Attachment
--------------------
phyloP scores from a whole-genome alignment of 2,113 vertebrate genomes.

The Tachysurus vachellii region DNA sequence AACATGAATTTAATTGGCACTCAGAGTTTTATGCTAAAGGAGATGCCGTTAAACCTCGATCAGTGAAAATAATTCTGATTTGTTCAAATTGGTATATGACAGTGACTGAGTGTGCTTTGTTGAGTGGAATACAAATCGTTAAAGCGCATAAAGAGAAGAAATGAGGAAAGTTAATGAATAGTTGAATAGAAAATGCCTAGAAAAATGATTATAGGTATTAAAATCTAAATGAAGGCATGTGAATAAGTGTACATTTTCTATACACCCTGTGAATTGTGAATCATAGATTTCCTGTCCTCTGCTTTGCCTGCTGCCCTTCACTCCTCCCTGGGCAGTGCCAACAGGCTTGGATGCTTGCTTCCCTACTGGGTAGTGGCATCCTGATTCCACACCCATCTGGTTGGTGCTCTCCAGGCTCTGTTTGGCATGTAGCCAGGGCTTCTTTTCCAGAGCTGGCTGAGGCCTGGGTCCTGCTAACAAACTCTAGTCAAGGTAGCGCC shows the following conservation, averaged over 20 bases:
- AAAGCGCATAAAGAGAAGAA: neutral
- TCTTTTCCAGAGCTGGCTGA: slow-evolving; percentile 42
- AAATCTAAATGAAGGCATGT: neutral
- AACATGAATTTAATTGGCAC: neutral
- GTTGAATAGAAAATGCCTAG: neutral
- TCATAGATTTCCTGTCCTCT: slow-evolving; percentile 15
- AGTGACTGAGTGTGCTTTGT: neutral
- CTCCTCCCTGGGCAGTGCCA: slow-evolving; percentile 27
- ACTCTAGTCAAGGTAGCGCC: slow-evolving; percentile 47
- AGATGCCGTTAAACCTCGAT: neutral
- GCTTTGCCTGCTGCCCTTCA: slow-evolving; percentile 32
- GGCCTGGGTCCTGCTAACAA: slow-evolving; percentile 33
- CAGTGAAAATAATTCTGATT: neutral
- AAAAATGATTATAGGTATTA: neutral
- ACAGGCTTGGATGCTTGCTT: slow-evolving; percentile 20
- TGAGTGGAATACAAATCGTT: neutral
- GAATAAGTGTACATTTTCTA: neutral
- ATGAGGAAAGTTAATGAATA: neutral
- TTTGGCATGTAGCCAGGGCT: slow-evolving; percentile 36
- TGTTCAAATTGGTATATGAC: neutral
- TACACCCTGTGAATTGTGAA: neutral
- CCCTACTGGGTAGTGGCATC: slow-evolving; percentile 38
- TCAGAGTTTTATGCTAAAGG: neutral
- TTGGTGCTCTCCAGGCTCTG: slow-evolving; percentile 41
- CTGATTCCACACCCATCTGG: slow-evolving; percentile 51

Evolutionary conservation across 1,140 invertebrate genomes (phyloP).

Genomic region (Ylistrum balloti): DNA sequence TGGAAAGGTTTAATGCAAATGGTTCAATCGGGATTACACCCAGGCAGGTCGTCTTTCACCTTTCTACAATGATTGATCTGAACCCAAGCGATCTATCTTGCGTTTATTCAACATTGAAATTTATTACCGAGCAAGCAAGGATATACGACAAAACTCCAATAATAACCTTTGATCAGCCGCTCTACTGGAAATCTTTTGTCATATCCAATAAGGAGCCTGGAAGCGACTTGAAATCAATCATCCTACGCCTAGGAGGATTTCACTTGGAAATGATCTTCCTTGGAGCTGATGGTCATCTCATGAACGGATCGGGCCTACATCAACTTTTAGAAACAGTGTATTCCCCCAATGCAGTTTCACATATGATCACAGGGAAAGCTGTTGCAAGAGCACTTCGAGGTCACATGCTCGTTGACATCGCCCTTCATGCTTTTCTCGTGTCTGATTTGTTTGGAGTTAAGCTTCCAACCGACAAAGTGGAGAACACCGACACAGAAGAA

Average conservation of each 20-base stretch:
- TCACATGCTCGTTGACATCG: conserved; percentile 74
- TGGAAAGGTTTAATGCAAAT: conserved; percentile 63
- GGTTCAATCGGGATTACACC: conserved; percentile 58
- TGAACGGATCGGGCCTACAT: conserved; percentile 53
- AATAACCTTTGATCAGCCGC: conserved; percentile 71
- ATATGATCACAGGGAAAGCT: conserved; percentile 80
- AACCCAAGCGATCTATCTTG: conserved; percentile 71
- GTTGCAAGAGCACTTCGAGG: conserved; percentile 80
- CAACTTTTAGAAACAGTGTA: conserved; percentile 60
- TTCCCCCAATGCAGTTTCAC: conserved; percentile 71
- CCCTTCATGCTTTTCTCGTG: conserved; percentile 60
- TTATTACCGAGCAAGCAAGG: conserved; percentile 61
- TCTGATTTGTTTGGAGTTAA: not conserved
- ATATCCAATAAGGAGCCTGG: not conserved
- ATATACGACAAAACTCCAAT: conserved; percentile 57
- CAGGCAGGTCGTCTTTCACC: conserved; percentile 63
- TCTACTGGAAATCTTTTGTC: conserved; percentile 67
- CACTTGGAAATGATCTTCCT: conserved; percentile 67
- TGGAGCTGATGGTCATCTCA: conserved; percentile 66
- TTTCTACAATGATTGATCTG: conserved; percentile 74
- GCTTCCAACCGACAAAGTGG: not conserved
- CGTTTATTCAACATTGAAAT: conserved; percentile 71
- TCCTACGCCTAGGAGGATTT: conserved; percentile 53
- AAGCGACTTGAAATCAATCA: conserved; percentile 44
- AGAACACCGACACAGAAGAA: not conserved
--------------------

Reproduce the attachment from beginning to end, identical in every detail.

phyloP scores from a whole-genome alignment of 2,113 vertebrate genomes.

The Tachysurus vachellii region DNA sequence AACATGAATTTAATTGGCACTCAGAGTTTTATGCTAAAGGAGATGCCGTTAAACCTCGATCAGTGAAAATAATTCTGATTTGTTCAAATTGGTATATGACAGTGACTGAGTGTGCTTTGTTGAGTGGAATACAAATCGTTAAAGCGCATAAAGAGAAGAAATGAGGAAAGTTAATGAATAGTTGAATAGAAAATGCCTAGAAAAATGATTATAGGTATTAAAATCTAAATGAAGGCATGTGAATAAGTGTACATTTTCTATACACCCTGTGAATTGTGAATCATAGATTTCCTGTCCTCTGCTTTGCCTGCTGCCCTTCACTCCTCCCTGGGCAGTGCCAACAGGCTTGGATGCTTGCTTCCCTACTGGGTAGTGGCATCCTGATTCCACACCCATCTGGTTGGTGCTCTCCAGGCTCTGTTTGGCATGTAGCCAGGGCTTCTTTTCCAGAGCTGGCTGAGGCCTGGGTCCTGCTAACAAACTCTAGTCAAGGTAGCGCC shows the following conservation, averaged over 20 bases:
- AAAGCGCATAAAGAGAAGAA: neutral
- TCTTTTCCAGAGCTGGCTGA: slow-evolving; percentile 42
- AAATCTAAATGAAGGCATGT: neutral
- AACATGAATTTAATTGGCAC: neutral
- GTTGAATAGAAAATGCCTAG: neutral
- TCATAGATTTCCTGTCCTCT: slow-evolving; percentile 15
- AGTGACTGAGTGTGCTTTGT: neutral
- CTCCTCCCTGGGCAGTGCCA: slow-evolving; percentile 27
- ACTCTAGTCAAGGTAGCGCC: slow-evolving; percentile 47
- AGATGCCGTTAAACCTCGAT: neutral
- GCTTTGCCTGCTGCCCTTCA: slow-evolving; percentile 32
- GGCCTGGGTCCTGCTAACAA: slow-evolving; percentile 33
- CAGTGAAAATAATTCTGATT: neutral
- AAAAATGATTATAGGTATTA: neutral
- ACAGGCTTGGATGCTTGCTT: slow-evolving; percentile 20
- TGAGTGGAATACAAATCGTT: neutral
- GAATAAGTGTACATTTTCTA: neutral
- ATGAGGAAAGTTAATGAATA: neutral
- TTTGGCATGTAGCCAGGGCT: slow-evolving; percentile 36
- TGTTCAAATTGGTATATGAC: neutral
- TACACCCTGTGAATTGTGAA: neutral
- CCCTACTGGGTAGTGGCATC: slow-evolving; percentile 38
- TCAGAGTTTTATGCTAAAGG: neutral
- TTGGTGCTCTCCAGGCTCTG: slow-evolving; percentile 41
- CTGATTCCACACCCATCTGG: slow-evolving; percentile 51

Evolutionary conservation across 1,140 invertebrate genomes (phyloP).

Genomic region (Ylistrum balloti): DNA sequence TGGAAAGGTTTAATGCAAATGGTTCAATCGGGATTACACCCAGGCAGGTCGTCTTTCACCTTTCTACAATGATTGATCTGAACCCAAGCGATCTATCTTGCGTTTATTCAACATTGAAATTTATTACCGAGCAAGCAAGGATATACGACAAAACTCCAATAATAACCTTTGATCAGCCGCTCTACTGGAAATCTTTTGTCATATCCAATAAGGAGCCTGGAAGCGACTTGAAATCAATCATCCTACGCCTAGGAGGATTTCACTTGGAAATGATCTTCCTTGGAGCTGATGGTCATCTCATGAACGGATCGGGCCTACATCAACTTTTAGAAACAGTGTATTCCCCCAATGCAGTTTCACATATGATCACAGGGAAAGCTGTTGCAAGAGCACTTCGAGGTCACATGCTCGTTGACATCGCCCTTCATGCTTTTCTCGTGTCTGATTTGTTTGGAGTTAAGCTTCCAACCGACAAAGTGGAGAACACCGACACAGAAGAA

Average conservation of each 20-base stretch:
- TCACATGCTCGTTGACATCG: conserved; percentile 74
- TGGAAAGGTTTAATGCAAAT: conserved; percentile 63
- GGTTCAATCGGGATTACACC: conserved; percentile 58
- TGAACGGATCGGGCCTACAT: conserved; percentile 53
- AATAACCTTTGATCAGCCGC: conserved; percentile 71
- ATATGATCACAGGGAAAGCT: conserved; percentile 80
- AACCCAAGCGATCTATCTTG: conserved; percentile 71
- GTTGCAAGAGCACTTCGAGG: conserved; percentile 80
- CAACTTTTAGAAACAGTGTA: conserved; percentile 60
- TTCCCCCAATGCAGTTTCAC: conserved; percentile 71
- CCCTTCATGCTTTTCTCGTG: conserved; percentile 60
- TTATTACCGAGCAAGCAAGG: conserved; percentile 61
- TCTGATTTGTTTGGAGTTAA: not conserved
- ATATCCAATAAGGAGCCTGG: not conserved
- ATATACGACAAAACTCCAAT: conserved; percentile 57
- CAGGCAGGTCGTCTTTCACC: conserved; percentile 63
- TCTACTGGAAATCTTTTGTC: conserved; percentile 67
- CACTTGGAAATGATCTTCCT: conserved; percentile 67
- TGGAGCTGATGGTCATCTCA: conserved; percentile 66
- TTTCTACAATGATTGATCTG: conserved; percentile 74
- GCTTCCAACCGACAAAGTGG: not conserved
- CGTTTATTCAACATTGAAAT: conserved; percentile 71
- TCCTACGCCTAGGAGGATTT: conserved; percentile 53
- AAGCGACTTGAAATCAATCA: conserved; percentile 44
- AGAACACCGACACAGAAGAA: not conserved